I think we’re trying to be too smart here by half.

        Numbers can change too. Basing your argument on numbers seems a bit dicey, given that your argument could in theory change overnight and begin working against you.

        Where’s the meticulous research and careful data analysis that leads to humans having certain unalienable rights? What statistical models give us equal rights?

        Here’s one result of research; 18 USC 242. It could be used against certain officials with or without their input.

        • I’m not sure what you mean by “in charge of the conversation”. The “conversation” will appear in one or more courts. If the defenders of the 2nd Amendment can conclusively show the proposed restriction cannot satisfy a “rational basis” test, as well as the plain and simple wording of the 2nd Amendment, it gives the judge(s) more “hooks to hang their hat(s) on”. Showing that the proposals fail “rational basis” is not an alternative of what we want, it’s in addition to. It is defeating our opponents on another path, currently, available to them.

        • I think the idea is to win today in order to set the stage for a better win tomorrow. Getting these tossed in court has proven to be a tough nut to crack so far. We got where we are today (in both the pro-freedom and anti-freedom) by building on incremental changes. As long as we keep an end goal in mind, and never attain satisfaction until it is reached, I’m ok with this.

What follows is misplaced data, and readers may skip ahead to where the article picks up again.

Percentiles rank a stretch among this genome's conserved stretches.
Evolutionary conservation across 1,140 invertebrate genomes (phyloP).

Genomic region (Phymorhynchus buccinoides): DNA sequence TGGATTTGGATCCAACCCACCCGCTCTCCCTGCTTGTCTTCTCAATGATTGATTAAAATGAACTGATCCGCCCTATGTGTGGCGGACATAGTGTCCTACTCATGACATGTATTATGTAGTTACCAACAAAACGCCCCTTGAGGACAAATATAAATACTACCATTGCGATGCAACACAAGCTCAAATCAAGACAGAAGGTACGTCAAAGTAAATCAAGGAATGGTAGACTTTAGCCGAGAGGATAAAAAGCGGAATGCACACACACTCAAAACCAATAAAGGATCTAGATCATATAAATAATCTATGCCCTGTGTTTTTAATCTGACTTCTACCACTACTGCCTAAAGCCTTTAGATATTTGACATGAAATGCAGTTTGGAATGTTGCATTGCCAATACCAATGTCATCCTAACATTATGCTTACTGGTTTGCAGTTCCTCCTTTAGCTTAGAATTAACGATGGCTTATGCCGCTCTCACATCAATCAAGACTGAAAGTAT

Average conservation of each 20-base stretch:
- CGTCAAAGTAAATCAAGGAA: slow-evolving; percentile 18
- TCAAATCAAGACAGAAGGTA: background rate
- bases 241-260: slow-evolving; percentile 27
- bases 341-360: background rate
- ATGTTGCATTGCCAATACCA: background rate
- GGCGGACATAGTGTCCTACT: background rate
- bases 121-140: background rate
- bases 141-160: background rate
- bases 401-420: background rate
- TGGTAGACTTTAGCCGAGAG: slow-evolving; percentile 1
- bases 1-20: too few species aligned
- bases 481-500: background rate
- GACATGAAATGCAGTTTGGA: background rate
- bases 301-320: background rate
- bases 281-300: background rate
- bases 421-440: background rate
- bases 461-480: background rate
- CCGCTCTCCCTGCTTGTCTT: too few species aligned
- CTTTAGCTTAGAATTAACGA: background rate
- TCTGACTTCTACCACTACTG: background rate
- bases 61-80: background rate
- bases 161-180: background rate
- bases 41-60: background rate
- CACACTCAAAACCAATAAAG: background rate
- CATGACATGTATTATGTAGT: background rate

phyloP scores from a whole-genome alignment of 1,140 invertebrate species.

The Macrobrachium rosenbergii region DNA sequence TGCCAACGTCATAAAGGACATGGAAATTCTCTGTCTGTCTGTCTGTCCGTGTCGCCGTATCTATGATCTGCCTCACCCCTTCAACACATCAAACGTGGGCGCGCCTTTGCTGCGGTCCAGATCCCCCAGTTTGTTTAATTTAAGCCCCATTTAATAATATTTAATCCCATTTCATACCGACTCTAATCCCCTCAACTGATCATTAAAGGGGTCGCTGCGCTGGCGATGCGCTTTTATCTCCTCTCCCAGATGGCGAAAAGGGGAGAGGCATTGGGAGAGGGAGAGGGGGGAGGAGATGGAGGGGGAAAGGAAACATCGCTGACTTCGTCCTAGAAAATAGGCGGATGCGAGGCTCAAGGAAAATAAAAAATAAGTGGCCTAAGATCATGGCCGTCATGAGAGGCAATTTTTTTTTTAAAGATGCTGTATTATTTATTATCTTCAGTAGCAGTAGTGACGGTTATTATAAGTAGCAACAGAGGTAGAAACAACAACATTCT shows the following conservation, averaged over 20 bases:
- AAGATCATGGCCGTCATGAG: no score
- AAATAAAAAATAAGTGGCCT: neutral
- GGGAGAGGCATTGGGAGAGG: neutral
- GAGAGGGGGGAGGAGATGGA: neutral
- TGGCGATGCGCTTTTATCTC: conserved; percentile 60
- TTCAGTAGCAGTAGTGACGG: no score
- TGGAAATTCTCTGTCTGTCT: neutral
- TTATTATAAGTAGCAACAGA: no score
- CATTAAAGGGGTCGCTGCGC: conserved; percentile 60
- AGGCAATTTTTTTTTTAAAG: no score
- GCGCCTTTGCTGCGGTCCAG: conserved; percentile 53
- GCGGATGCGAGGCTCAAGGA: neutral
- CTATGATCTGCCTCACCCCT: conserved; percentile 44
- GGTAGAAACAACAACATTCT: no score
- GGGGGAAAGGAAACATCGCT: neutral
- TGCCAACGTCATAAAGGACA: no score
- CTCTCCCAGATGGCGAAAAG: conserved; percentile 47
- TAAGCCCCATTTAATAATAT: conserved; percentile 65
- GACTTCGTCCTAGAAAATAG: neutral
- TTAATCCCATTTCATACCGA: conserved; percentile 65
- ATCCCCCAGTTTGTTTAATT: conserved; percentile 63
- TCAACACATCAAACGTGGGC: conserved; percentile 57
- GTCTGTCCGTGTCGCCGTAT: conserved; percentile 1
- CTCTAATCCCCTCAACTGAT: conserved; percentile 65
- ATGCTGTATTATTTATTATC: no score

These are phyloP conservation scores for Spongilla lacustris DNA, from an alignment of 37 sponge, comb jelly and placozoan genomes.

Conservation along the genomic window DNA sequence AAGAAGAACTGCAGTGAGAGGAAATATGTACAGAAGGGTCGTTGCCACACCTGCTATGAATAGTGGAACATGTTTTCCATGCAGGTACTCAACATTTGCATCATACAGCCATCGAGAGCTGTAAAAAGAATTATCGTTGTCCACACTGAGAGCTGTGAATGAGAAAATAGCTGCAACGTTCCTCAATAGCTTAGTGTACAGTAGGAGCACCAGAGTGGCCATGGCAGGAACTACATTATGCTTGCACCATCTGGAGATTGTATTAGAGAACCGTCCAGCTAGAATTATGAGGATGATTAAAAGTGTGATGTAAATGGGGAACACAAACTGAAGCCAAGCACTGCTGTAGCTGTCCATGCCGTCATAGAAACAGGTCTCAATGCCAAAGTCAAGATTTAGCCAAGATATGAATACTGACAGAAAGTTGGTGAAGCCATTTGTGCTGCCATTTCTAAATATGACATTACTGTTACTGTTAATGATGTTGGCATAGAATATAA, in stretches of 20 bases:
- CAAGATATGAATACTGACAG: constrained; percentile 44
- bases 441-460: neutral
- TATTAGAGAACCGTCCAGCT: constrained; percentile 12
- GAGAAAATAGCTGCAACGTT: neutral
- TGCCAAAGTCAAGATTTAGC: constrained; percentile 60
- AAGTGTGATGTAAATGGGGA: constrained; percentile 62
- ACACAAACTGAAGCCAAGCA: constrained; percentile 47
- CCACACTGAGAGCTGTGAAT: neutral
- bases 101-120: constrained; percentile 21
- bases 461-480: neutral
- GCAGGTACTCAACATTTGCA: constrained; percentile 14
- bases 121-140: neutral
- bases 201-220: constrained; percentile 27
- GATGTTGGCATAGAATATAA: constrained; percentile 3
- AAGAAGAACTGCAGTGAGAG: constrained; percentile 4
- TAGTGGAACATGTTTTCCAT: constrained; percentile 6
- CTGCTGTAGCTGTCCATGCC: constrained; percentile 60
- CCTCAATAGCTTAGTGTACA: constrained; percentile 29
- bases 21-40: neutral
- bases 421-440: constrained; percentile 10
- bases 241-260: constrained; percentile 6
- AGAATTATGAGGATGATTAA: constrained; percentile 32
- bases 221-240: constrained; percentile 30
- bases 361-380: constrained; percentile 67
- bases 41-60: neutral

• And trying to change the numbers was how the Fast and Furious mess started.

  2. If courts claim something along the lines that “North Carolina and Mississippi voters may be irrational in their bigotry against transgender people, but if it reduces their perceived risk of predators being given free rein to molest children, that’s a substantial benefit.” then I’m going to be pissed.

    • Of course. It’s an absurd rational. That was Clayton’s point in regards to using that rational against gun owners.

  3. Pingback: SayUncle » Assault weapons and rational basis scrutiny

  4. The problem with the rationality test is that the way it’s used, it doesn’t mean what a normal person would think it means. The term “rational basis” has come to mean: Could any rational person anywhere possibly come up with a plausible reason that a law should be upheld, with no regard for evidence to the contrary. It’s such a low standard that it has become essentially a rubber stamp for all but the most blatantly abusive or corrupt legislation (depending mainly on which way the political wind is blowing that day).

    • Not so much “any rational person” but rather “a skilled lawyer” — people defined by Mencken as “men professionally trained in finding plausible excuses for dishonest and dishonorable acts”. And that is exactly what “rational basis scrutiny” is.

      • Wasn’t the “Rational Basis Test” invented because the Supreme Court wanted a result that “Strict Scrutiny,” which was what it termed its previous level of examination of the Constitution would not permit?
        Dang, now I have to look it up.